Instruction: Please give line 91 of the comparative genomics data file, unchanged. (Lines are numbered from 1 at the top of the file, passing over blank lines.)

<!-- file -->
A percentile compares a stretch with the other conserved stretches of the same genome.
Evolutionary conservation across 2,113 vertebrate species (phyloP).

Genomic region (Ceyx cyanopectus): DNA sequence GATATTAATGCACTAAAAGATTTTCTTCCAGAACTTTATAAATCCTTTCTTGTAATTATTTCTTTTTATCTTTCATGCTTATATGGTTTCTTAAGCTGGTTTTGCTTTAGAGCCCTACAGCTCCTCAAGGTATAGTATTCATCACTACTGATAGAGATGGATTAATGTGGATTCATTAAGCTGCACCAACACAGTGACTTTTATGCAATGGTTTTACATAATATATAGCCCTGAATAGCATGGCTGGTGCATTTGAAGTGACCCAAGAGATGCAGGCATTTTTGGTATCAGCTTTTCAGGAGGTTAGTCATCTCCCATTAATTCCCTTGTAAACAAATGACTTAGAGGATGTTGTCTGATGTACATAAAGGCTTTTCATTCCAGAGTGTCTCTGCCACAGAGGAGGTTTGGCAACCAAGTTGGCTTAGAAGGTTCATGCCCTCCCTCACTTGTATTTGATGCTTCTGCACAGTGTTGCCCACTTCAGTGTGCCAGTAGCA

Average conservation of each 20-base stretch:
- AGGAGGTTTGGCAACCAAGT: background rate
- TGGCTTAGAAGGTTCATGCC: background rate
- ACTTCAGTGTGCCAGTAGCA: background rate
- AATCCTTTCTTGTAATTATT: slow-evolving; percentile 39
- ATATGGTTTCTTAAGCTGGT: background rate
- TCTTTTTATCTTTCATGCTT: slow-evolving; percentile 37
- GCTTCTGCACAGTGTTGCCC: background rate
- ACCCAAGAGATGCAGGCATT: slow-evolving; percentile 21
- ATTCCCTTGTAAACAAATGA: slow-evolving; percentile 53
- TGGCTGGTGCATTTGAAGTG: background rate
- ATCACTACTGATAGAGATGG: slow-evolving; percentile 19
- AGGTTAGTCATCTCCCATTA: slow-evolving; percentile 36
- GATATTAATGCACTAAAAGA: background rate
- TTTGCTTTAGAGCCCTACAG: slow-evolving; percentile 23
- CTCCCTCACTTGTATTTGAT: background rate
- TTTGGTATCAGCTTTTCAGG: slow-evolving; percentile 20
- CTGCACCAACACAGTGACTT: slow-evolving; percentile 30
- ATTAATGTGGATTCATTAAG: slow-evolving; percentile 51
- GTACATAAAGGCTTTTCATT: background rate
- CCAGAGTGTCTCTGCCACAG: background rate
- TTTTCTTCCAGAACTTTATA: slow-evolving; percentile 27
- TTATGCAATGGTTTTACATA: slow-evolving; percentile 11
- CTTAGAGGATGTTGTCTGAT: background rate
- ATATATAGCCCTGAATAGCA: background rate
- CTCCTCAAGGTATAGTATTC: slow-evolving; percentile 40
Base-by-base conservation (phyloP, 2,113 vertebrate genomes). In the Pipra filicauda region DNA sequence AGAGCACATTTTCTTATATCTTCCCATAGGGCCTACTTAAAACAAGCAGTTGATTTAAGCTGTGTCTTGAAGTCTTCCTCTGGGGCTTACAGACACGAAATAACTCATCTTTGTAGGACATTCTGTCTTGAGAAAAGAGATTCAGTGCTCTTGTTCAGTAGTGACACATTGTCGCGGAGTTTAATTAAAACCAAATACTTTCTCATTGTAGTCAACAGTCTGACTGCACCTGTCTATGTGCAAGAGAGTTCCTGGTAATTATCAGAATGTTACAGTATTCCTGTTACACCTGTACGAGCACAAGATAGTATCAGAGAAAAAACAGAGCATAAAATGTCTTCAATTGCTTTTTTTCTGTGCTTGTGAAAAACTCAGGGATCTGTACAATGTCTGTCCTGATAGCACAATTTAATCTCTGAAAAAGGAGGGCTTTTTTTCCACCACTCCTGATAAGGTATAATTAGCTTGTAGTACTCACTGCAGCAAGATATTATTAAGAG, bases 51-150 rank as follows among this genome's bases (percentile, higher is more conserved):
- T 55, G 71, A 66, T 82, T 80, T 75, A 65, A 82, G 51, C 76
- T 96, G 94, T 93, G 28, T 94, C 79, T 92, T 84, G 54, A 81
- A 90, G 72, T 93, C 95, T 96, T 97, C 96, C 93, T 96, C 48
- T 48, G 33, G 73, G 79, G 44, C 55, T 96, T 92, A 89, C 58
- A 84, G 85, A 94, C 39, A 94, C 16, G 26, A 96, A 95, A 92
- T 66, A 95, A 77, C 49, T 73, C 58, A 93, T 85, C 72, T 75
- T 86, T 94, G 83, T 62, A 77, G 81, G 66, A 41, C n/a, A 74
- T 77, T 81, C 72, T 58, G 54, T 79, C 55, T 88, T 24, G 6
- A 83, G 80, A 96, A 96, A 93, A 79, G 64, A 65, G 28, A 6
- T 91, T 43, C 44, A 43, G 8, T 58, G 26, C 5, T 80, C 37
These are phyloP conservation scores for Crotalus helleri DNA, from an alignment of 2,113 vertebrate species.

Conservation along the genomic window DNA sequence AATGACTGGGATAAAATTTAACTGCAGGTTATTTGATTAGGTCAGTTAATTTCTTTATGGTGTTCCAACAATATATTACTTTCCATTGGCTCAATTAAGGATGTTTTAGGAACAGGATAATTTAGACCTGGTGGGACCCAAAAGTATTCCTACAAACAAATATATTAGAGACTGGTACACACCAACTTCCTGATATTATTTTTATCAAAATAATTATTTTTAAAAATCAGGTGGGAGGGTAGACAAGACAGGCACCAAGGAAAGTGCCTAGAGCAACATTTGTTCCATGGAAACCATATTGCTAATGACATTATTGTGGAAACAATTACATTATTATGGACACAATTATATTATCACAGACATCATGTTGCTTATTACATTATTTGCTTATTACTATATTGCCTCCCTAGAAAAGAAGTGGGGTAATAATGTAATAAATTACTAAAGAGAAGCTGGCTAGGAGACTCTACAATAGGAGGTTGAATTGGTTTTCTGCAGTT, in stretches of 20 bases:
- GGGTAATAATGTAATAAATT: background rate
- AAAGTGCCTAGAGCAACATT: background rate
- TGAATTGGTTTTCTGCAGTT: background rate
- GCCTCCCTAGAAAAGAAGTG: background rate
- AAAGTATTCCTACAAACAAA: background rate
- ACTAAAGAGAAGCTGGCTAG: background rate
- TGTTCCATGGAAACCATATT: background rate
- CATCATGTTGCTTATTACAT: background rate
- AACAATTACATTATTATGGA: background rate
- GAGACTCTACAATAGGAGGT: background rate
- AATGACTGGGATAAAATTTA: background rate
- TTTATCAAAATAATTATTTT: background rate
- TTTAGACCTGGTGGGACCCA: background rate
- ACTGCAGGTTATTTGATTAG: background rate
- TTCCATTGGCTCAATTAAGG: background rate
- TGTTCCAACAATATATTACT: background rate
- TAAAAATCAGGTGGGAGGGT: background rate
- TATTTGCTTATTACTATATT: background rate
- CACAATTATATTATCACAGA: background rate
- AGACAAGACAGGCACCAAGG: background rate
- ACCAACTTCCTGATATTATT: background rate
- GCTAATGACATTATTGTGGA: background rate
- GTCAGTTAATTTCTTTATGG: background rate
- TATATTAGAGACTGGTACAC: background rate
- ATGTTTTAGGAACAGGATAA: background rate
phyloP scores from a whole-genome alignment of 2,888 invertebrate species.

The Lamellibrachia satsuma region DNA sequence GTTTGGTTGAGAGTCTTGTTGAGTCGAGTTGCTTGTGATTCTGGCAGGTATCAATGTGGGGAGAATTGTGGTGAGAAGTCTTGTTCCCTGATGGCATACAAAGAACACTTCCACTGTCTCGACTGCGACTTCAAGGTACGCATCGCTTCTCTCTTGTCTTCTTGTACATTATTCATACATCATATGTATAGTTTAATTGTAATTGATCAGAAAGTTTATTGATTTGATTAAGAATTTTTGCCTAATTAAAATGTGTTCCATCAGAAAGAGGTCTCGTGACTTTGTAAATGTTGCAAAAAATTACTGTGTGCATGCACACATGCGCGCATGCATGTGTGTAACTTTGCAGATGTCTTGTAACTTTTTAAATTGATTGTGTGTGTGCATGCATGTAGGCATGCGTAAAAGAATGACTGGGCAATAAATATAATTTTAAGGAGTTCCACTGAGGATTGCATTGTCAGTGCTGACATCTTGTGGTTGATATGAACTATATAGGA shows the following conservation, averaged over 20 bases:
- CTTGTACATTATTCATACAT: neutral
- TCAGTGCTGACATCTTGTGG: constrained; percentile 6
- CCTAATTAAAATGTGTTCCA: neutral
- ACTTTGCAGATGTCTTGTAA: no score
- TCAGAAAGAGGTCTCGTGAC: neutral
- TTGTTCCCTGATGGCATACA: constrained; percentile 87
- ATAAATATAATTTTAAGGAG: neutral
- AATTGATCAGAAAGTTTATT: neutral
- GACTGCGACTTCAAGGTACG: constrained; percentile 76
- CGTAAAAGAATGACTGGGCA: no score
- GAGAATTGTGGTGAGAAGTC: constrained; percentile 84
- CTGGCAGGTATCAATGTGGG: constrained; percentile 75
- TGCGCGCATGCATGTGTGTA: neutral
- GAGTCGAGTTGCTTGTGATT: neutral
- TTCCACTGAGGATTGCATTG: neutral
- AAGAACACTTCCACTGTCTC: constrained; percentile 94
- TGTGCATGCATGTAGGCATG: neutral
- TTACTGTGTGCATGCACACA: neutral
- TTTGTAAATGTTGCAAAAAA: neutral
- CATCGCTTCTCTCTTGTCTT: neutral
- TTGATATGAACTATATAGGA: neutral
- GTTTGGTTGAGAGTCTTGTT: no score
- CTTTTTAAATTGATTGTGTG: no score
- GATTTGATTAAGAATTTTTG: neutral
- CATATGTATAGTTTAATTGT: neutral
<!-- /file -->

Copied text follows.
- GTTTGGTTGAGAGTCTTGTT: no score